Thursday, February 3rd marked the first cutoff of session where all bills had to move out of the policy committee in the chamber in which they were originally introduced – called the house of origin – or they are now considered dead. The exception for this is bills that are deemed ‘necessary to implement the budget’ (NTIB). There are also some dead bills that end up getting turned into a proviso that would be included in the budget.
The next cutoff date – house of origin fiscal cutoff – is coming up very quickly on Monday, February 7th. By this date all bills referred to fiscal committees (Appropriations, Finance and Capital Budget Committees in the House and Ways & Means in the Senate, and both Transportation Committees) must pass out of that committee or they will be considered dead. Because of the short turnaround between these two cutoffs, the House Appropriations and Senate Ways & Means Committees both convened for marathon of hearings all day on Saturday February 5th. The House Appropriations Committee also held executive session to move some bills out of committee on Saturday. Both committees will hold long meetings on Monday where they will be focused on moving bills out of committee by end of day.
It is important to note that not all bills get referred to a fiscal committee. In general, the threshold is whether a bill has a fiscal note that has a state general fund impact of over $50,000. There are, of course, exceptions. If a bill skips fiscal committee, it goes straight to the Rules committee where it will sit until pulled to the floor for debate and vote.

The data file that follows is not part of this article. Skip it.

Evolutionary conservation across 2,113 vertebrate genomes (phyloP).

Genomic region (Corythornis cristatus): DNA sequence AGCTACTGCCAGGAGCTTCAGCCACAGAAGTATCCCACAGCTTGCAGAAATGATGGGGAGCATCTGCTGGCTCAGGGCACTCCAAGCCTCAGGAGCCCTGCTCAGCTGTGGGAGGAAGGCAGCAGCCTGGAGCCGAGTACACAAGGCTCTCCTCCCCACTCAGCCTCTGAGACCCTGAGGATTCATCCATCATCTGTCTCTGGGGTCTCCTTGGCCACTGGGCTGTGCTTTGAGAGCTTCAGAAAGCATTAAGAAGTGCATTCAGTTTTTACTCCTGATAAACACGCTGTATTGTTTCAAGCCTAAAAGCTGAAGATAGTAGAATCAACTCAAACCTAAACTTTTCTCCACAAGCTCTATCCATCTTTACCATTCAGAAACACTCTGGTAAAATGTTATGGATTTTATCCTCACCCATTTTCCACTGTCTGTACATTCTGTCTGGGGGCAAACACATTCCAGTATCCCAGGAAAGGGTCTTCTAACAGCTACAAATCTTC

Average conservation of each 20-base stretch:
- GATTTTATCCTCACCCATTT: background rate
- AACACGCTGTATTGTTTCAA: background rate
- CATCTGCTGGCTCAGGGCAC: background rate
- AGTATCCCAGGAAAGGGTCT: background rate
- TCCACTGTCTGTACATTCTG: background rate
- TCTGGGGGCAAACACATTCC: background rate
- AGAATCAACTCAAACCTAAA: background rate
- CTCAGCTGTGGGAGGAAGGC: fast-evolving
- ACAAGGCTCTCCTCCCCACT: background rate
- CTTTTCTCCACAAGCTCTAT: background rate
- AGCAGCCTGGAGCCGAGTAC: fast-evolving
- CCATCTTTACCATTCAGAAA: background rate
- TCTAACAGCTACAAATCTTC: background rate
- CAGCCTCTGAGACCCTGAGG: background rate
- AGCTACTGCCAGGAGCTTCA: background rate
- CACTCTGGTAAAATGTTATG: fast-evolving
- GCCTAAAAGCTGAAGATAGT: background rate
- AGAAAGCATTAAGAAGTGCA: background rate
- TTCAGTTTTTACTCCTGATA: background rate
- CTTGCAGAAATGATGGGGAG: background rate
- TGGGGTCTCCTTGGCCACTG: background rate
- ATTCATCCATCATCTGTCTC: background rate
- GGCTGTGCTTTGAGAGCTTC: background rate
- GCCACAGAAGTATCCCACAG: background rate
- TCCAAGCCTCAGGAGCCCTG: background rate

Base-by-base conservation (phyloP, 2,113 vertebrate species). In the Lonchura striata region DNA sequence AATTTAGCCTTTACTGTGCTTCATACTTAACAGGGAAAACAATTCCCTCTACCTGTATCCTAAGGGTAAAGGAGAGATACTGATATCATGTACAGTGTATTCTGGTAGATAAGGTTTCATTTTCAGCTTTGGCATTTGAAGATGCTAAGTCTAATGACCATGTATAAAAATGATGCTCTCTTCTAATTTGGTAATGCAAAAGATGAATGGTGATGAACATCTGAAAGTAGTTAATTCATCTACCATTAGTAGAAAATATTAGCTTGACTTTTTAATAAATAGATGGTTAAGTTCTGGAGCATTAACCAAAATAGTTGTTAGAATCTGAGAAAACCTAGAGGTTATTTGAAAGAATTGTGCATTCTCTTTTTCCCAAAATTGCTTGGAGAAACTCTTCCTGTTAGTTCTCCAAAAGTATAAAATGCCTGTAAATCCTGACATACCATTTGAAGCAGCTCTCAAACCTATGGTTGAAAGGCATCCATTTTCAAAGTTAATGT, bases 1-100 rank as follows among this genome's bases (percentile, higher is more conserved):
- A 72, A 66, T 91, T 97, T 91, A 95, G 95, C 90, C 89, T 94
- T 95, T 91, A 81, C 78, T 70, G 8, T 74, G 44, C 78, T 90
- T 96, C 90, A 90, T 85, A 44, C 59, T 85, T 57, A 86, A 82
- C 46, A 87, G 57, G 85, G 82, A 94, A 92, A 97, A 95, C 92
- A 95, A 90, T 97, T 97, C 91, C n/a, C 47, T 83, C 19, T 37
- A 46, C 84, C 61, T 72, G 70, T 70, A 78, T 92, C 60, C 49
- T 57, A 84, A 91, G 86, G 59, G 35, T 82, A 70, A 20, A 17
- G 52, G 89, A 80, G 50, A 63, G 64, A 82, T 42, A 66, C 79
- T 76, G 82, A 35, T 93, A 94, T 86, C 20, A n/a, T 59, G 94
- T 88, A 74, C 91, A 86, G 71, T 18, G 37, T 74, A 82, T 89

Once we get past Monday’s fiscal cutoff, the focus quickly shifts to floor action. Starting Tuesday, both chambers will convene for floor sessions where they will debate, potentially amend, and vote on bills that are pulled from rules. This will continue until house of origin floor cutoff on February 15th at 5pm. There may be some committees that meet during this time, but not nearly as many as recent weeks.
There are anticipated to be double the number of Senators on the floor this week. On Friday, February 4th, the Senate Facilities and Operations Committee voted unanimously to double the number of senators allowed on the floor, citing signs that the recent surge of COVID cases is easing. Numbers will move the maximum of 15 (eight Democrats and seven Republicans) to 30 (16 Democrats and 14 Republicans). There has been no announcement from the House about changes to their operating guidelines, which currently allows two lawmakers from each caucus and the presiding officer on the House floor, with the rest voting remotely. All members who plan to be on the floor must show proof of vaccination, including a booster.